Do you want to offer champagne benefits on a beer budget? You might even want to dip a toe in the world of voluntary benefits yourself before shelling out for a specialist provider, or add some locally flavoured discounts that your national provider can’t.
Whatever the reason, by brushing up your DIY skills and negotiating deals directly with suppliers you can liven up your benefits package – without spending a penny.
But first, a word of caution. Whether you go through a provider or arrange the deals yourself, two golden rules apply. It’s vital to research the kind of benefits that would appeal to your staff and ensure that suppliers are reputable and financially sound.
Karen Edwards, a director at benefits provider Personal Group, says: “It is important that employers make sure that they’ve got an understanding about the service levels the supplier has to agree to and that they understand the procurement process providers go through.”
So how do you go about cutting out the middleman and wangling your own voluntary benefits? Your first move is to stretch out your negotiating muscles and pick up the phone. Or, “ring and beg”, as Jo Bayliss, work-life balance co-ordinator at Shrewsbury and Telford NHS Trust, puts it.
The Trust has secured a number of voluntary benefits for staff, including money off of childcare and discounts at local restaurants. “We just ring them and say ‘would you be prepared to give staff a discount?’,” she says. Matthew Ansell, Bringme’s head of marketing, agrees that a bit of canny wheeling and dealing can yield results. “Go armed with the facts,” he says. “Suppliers will want to know how many staff are going to be interested. The tip is to know who you are going to communicate the offer to; what the take up is likely to be; how quickly you are going to communicate it; and how you are going to deliver it. That’s the best way to get a good deal. If you can prove to the supplier that you can get them what they want, then they’ll do it.”
Other employers take advantage of existing business relationships to get their mitts on generous discounts for staff. British Airways (BA) offers employees a range of voluntary benefits, including financial advice, discounted entry to theme parks and, of course, cheaper holidays and flights. “Most were arranged one-to-one with myself or people from my team meeting with potential providers,” says Chris Hunt, a reward manager at the airline. “But some of them are through companies coming to us or through relationships we have with external companies, on a business footing. We’ll know something about them if we do business with them.”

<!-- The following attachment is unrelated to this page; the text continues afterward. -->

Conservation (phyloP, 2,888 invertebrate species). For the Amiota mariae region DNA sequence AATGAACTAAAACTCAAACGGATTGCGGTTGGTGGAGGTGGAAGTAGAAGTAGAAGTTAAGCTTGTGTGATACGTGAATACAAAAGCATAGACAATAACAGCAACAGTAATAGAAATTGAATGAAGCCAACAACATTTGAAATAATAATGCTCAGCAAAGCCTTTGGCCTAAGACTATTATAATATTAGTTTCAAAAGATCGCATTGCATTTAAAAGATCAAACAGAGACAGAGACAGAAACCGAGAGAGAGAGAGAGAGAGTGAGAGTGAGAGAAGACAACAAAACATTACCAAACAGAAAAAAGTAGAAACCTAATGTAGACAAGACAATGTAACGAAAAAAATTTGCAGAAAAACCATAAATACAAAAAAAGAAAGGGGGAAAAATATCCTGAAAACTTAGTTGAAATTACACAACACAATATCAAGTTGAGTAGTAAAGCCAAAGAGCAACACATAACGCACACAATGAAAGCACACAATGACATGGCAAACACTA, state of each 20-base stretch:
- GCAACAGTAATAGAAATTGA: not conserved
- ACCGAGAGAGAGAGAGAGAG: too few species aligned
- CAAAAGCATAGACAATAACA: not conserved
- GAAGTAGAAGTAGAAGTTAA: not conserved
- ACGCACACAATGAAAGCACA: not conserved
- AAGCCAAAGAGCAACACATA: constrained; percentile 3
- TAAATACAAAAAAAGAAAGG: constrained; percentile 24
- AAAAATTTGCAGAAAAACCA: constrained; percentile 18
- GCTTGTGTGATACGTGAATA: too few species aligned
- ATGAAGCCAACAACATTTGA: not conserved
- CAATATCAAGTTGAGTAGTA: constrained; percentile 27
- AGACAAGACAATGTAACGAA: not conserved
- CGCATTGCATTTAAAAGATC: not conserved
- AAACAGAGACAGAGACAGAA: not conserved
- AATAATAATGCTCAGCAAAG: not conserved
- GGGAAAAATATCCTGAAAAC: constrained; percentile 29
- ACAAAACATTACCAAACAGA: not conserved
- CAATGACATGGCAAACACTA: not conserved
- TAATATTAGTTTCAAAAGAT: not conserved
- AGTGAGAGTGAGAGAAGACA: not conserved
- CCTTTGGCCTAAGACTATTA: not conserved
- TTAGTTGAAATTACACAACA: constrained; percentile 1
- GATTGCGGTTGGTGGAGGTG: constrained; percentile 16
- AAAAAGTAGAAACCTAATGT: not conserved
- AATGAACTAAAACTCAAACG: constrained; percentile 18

However, Hunt is firmly against you scratch my back, I’ll scratch yours arrangements. “It’s not done on that basis of us getting some sort of benefit back out of it. Many employers from many other companies have said ‘how about something quid pro quo’? Obviously they are after discounts on travel and that’s not the market that we’re in.”
BA is a member of the Benefits Alliance, a group of community-spirited blue chip employers which use their bulk-buying power to get deals for staff. A similar club, the Charities Buying Group, exists for voluntary sector organisations.
Joining such groups can be another effective way of putting benefits in place and still avoid using a provider.
However you put your benefits together, NHS’s Bayliss recommends keeping things simple: “We try to do things that don’t have a high workload and won’t be complicated to put in. We don’t want them to be too complicated for staff either. They have to be able to just flash their card and get the discount.”
All this is fine, but can these do-it-yourself discounts really offer the same value for money as schemes from voluntary Goliaths such as Bringme and Youatwork?
Sally Ward, reward manager at retailer Dixons, says: “You can get slightly better [discounted] deals [from specialist providers]. They have got the buying power that we just don’t have. I wouldn’t say the discounts are hugely better [though], only slightly.”
Top tips on sourcing suppliers
• Get inside information – try to get advice from other organisations that have put in similar benefits.
• Get web wise – scour online directories for suitable suppliers. Check out the Department of Trade and Industry website for details of Regional Supply Offices and other government bodies that may be able to assist.
• Keep your suppliers close – hone your negotiation and communication skills. Build relationships and don’t just contact them when things go wrong.
• Join forces – get together with other employers to form a consortium and boost your buying power.
• Think smaller – it isn’t always the large, well-known names that are on employee’s preferred supplier list. Again, do the research and find out what the possibilities for your future scheme are.
Source: The Chartered Institute of Purchasing and Supply